warddy's picture
warddy Tuesday, 20 Sep 2022 at 3:41pm

I could look it up but easier if somebody else does it for me …
What’s a submarine cable designed for?
Isn’t everything WiFi now ….
Maybe a war thing then ..

thermalben's picture
thermalben's picture
thermalben Tuesday, 20 Sep 2022 at 4:00pm

WIFI range is generally <100 metres.

If you need to connect devices over greater distances than 100m, it is recommended to use ethernet cable.

If you need to connect countries, then you'll need an undersea fibre optic cable.

warddy's picture
warddy's picture
warddy Tuesday, 20 Sep 2022 at 4:35pm

Mmm thanx for the update …
Thought there was something called satellite but maybe I’m mistaken …

thermalben's picture
thermalben's picture
thermalben Tuesday, 20 Sep 2022 at 4:37pm

Sure, for (relatively) small volumes of data traffic that don't mind high latency and occasional outages.

Won't be long and I'll need to order my own private undersea cable for the sheer amount of bandwidth required to entertain my kids in the evening.

steveb's picture
steveb's picture
steveb Friday, 23 Sep 2022 at 8:05am

Hi Ben,
Throughout my career I have had experience in planning and undertaking civil works in the vicinity of major underground services, ie HV elect mains /HP gas mains/co-ax/optic fibre/other comms, you name it.

I see no reason why reefs cannot be located adjacent to undersea comms cables in just the same way as those cables are adjacent to other engineered structures on land. The services are located and designed/worked around and protected during the works.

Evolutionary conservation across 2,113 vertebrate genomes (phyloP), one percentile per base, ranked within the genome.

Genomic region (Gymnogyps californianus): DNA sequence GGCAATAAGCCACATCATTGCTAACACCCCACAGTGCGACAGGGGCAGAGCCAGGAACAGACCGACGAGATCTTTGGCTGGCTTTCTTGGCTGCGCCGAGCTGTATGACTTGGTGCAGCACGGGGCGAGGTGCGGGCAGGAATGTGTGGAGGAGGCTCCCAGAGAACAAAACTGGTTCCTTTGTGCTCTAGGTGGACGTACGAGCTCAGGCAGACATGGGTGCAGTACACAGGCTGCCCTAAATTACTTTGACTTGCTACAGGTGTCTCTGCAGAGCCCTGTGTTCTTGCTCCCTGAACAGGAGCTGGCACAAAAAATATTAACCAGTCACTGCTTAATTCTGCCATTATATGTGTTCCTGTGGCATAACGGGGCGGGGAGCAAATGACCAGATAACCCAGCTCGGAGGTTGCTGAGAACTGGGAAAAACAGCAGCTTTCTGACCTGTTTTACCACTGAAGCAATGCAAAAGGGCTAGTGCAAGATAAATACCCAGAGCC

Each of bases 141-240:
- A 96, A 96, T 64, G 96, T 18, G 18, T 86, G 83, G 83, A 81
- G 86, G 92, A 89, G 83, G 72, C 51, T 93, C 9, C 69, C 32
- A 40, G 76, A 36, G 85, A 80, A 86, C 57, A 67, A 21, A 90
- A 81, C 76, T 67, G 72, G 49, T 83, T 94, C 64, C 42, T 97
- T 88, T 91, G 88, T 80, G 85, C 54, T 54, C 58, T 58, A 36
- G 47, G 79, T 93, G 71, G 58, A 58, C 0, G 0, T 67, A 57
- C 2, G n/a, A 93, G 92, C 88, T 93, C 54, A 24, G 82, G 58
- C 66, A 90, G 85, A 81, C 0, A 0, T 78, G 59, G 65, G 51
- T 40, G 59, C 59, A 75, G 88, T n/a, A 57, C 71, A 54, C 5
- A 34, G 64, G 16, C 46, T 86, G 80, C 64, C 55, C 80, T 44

The sea-dumping you refer to relates to old ships, barges, train carriages and the like which from time to time have been disposed off the coast. “Dee Why was scuttled on 25/05/1976, becoming the first ship to be part of the artificial reef off Long Reef. Today she rests in one piece, upright, at a depth of 51 metres”. https://www.facebook.com/FerriesOfSydney/posts/dee-why-was-the-first-of-....
I believe there were many items dumped in the Long Reef area, and to protect the cables it is now prohibited, rightly so, to dump in the Protection Zone.

As I have said before on this issue, I don’t believe the existence of the subsea cables will preclude siting reefs off Collaroy.

Reefs are the only option which will widen the beach and keep the sand there without any structures being visible on the beach, the sooner this option is seriously considered the sooner "the walls" controversy will be buried, in all senses of the word.

Cheers

thermalben's picture
thermalben's picture
thermalben Friday, 23 Sep 2022 at 8:07am

Yep, I agree totally.

Sheepdog's picture
Sheepdog's picture
Sheepdog Friday, 23 Sep 2022 at 12:04pm

Heaps of room for some artificial reefs, Ben.
2 other points;
The cables WILL need replacing one day.
And. Has anyone correlated cable placement and erosion?